PLUGGING THE GAP? – ADDRESSING RESISTANCE TO THE ADOPTION OF ELECTRIC VEHICLES THROUGH A UNIVERSITY BASED E-CAR CLUB: A UNITED KINGDOM CASE STUDY APPROACH



PLUGGING THE GAP? – ADDRESSING RESISTANCE TO THE ADOPTION OF ELECTRIC VEHICLES THROUGH A UNIVERSITY BASED E-CAR CLUB: A UNITED KINGDOM CASE STUDY APPROACH

Authors

Austin Smyth, University of Hertfordshire, Scott Copsey, University of Hertfordshire, Richard Southern, University of Hertfordshire

Description

This paper examines the rationale behind an e-club, its implementation, uptake, technical effectiveness as well as evaluating its impacts.

Abstract

Predictions for the sales of electric vehicles (EVs) have proved to be optimistic worldwide. In the case of the UK while the car market saw its biggest growth in more than 10 years in 2012, and overall sales of alternative fuel vehicles (including EVs) increased by 9.4% to almost 28,000, take-up of electric vehicles represented less than 0.02% of the total market.

The wide range of market projections raises questions about our understanding of the market for EVs. Markets are rarely if ever homogeneous in the composition of their customer base. Understanding the perceived barriers to EVs and priorities of the consumers making up the overall market is a first step to informing an enhanced understanding of the likely development of the market and increased reliability and robustness of the forecasts of future trends.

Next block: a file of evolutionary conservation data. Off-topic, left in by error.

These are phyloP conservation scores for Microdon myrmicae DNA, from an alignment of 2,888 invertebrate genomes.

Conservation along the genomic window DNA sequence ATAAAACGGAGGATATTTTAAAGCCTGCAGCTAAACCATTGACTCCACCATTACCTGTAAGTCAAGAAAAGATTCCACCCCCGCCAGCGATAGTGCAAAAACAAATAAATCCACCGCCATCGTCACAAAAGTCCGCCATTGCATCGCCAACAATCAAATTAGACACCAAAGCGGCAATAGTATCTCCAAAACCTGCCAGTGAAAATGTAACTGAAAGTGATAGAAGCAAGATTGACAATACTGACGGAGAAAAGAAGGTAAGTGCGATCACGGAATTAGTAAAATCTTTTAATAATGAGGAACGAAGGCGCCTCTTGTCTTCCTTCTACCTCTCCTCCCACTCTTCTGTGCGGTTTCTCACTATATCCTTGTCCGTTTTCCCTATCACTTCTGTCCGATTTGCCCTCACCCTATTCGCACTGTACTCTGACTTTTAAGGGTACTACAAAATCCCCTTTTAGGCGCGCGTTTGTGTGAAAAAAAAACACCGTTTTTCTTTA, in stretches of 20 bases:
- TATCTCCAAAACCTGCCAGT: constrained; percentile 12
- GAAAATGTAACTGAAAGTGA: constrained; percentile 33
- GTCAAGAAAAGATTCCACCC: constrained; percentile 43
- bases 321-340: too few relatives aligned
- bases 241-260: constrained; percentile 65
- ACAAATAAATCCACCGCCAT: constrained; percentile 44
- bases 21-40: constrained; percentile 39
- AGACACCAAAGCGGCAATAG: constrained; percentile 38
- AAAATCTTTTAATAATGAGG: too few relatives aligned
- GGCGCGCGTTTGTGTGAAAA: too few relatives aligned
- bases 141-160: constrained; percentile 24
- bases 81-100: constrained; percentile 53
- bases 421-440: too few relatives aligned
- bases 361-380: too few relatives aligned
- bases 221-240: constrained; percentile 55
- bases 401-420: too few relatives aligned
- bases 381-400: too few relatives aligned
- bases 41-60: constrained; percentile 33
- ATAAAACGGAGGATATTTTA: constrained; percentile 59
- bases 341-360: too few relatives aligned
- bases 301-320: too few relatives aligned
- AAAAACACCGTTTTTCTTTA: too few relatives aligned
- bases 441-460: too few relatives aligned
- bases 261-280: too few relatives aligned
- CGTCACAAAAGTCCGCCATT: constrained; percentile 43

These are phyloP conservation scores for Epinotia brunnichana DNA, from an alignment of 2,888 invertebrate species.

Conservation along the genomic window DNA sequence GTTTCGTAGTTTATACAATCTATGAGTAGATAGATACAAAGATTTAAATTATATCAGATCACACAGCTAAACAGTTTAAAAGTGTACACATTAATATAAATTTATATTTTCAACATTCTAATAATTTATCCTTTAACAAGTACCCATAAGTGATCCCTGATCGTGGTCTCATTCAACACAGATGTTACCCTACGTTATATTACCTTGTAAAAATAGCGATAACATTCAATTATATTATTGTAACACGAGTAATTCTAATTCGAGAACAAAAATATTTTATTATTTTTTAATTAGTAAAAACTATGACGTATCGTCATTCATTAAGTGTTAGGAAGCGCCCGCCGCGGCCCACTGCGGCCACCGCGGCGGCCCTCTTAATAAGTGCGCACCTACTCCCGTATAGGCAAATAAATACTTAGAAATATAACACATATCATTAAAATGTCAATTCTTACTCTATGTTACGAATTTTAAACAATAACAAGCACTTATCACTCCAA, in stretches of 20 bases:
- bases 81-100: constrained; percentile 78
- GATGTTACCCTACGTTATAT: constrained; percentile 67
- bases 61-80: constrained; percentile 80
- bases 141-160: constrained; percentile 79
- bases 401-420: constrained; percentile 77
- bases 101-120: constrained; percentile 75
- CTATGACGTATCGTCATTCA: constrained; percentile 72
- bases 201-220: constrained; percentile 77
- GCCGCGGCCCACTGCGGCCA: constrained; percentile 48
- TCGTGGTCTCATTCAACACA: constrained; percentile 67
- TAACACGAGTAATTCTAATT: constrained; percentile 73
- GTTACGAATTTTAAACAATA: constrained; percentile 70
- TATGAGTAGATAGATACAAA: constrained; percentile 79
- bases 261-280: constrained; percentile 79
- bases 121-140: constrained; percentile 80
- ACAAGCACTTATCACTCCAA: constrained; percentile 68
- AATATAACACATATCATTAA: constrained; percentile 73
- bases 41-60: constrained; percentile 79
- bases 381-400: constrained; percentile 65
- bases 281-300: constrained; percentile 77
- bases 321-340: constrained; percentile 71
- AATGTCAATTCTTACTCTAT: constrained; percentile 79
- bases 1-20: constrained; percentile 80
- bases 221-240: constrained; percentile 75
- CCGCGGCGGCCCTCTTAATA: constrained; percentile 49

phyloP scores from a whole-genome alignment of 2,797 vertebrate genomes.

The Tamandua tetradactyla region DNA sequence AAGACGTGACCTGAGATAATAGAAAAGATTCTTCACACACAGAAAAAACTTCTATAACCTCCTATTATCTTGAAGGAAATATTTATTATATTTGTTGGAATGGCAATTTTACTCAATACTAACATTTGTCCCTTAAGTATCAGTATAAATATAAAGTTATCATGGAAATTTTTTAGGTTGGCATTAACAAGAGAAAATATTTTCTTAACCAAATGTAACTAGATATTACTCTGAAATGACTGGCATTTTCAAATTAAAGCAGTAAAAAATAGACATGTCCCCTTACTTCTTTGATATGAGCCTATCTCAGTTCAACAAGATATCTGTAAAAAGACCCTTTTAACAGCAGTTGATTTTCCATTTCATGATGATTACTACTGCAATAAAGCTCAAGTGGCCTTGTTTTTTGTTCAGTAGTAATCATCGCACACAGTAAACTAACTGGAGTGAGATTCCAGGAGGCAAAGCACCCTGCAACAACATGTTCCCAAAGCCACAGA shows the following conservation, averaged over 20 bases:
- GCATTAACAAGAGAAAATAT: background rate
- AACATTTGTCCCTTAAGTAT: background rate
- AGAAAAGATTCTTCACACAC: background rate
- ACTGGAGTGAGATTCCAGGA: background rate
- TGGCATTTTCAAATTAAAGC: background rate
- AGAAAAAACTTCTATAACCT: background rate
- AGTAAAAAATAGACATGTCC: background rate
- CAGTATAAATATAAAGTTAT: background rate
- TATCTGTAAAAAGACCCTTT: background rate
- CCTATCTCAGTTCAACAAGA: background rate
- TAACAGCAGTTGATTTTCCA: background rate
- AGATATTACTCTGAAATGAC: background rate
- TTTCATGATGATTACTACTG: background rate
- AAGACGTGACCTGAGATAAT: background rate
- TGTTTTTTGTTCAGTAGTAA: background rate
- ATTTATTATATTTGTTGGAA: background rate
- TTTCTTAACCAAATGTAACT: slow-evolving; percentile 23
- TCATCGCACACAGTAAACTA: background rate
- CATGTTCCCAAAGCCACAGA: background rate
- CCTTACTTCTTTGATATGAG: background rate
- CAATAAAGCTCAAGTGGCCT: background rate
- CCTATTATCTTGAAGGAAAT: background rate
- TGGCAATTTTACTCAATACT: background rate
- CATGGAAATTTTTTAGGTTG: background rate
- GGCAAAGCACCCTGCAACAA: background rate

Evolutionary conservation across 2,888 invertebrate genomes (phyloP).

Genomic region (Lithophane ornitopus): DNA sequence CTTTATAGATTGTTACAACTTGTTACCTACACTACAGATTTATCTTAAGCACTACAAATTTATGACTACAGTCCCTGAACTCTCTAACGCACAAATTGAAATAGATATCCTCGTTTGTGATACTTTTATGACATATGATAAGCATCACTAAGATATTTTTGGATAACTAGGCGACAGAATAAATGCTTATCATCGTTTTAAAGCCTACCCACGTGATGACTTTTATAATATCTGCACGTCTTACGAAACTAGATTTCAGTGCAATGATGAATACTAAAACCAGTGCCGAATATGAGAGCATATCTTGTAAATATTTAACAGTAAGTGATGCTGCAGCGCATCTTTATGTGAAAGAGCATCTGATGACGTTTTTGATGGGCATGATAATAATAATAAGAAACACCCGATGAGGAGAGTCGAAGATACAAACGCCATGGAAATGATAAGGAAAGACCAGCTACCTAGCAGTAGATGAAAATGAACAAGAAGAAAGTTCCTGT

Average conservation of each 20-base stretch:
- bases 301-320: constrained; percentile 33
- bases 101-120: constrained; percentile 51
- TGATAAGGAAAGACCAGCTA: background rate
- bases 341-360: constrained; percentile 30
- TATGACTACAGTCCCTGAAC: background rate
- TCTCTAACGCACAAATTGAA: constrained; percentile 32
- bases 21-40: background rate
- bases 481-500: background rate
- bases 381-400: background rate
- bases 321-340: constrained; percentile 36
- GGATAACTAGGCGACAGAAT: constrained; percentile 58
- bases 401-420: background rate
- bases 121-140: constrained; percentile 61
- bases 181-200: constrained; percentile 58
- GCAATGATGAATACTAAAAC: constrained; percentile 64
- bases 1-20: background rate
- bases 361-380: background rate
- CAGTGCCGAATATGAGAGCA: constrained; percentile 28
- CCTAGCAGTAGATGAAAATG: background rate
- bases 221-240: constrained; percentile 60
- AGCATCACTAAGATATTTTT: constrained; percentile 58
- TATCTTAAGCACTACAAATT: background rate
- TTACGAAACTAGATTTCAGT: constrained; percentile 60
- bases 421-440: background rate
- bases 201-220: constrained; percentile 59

A 2011 Opinions Survey by the UK’s Department for Transport listed vehicle range and availability of charging points, purchasing and running costs and the lack of knowledge as being the main perceived barriers to purchasing electric car/vans.
These factors tend to reflect lack of familiarity with the technology.

The aim of this paper is to demonstrate how a large organisation can address overcome the barriers to EV adoption by hosting an e-car club. A case study will be presented of how the University of Hertfordshire’s e-car club, established in January 2014, is promoting use of EVs by extending the e-car club concept to four widely differing groups of potential users, namely students in halls of residence, university staff travelling on business, the wider local community and local businesses. The paper will also explore mechanisms intended to build confidence through familiarity of use to address perceived barriers to EV adoption.

This paper examines the rationale behind the e-club, its implementation, uptake, technical effectiveness as well as evaluating its impacts. Further, by exploring the market for EVs, the issues of resistance, models of adoption and how increasing familiarity with these technologies can overcome resistance will be assessed with a view to informing development of strategies to promote wider uptake.

Publisher

Association for European Transport